But FCA says that’s because they don’t know how much brokers really make

Fewer than 1% of SME customers use their right to force insurance brokers to reveal how much they are paid by insurers for putting business their way, the FCA’s review into broker conflicts of interest has revealed.

Some 53% of small businesses surveyed by the FCA said they were not very concerned about the level of commission the broker earned from arranging their insurance, and another 12% said they were not at all concerned.

However the regulator said this could be because customers often did not realise how much brokers actually receive from insurers.

Three quarters of SME customers expected the commission their broker received to be 15% or lower – but the figure is really much higher.

In one example, the FCA identified a broker which received commissions of as high as 45% for placing business with a managing general agent in the same group, compared to 20% to 25% for open market business.

The regulator’s probe of the UK’s seven largest SME brokers found most were unable to provide accurate information about how their customers’ insurance policies had been sourced and placed.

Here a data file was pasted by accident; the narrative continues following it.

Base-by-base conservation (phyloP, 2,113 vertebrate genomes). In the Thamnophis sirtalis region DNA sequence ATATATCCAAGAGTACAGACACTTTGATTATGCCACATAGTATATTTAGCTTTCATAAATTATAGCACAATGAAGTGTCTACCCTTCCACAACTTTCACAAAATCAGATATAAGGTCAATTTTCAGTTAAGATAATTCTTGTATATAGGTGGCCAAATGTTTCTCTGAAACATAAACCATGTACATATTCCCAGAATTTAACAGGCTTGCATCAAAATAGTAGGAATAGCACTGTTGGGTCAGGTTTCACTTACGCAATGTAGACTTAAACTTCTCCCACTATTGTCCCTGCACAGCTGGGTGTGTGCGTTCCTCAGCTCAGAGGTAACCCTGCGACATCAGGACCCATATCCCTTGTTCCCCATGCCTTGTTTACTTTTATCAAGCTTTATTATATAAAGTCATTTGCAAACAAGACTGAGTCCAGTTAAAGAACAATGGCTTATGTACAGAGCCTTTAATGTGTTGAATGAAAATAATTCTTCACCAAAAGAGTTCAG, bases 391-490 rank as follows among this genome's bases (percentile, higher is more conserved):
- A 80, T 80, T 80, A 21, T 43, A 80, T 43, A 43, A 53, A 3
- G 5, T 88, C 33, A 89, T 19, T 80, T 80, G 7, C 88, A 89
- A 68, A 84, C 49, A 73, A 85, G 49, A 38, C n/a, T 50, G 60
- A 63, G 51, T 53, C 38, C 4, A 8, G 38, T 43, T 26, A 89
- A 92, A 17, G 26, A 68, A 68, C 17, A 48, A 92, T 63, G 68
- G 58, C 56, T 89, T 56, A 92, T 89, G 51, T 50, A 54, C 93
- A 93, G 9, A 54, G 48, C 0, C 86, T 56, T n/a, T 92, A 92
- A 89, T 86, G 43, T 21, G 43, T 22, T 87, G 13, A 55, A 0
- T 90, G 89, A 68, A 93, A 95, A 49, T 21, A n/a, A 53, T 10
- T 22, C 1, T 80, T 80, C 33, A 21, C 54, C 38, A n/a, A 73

“Essentially, firms didn’t know what proportion of their SME customers (by value or number) had had their insurance policies sourced by open market broking, by using a panel of insurers, placed to a preferred facility or binding authority after consideration of other options, or placed to a single insurer without consideration of other markets,” the regulator said.

The FCA concluded that insurance brokers were not managing the conflicts of interest inherent in their business models.  

It is “using the full range of regulatory tools available” to address issues found in the thematic review.

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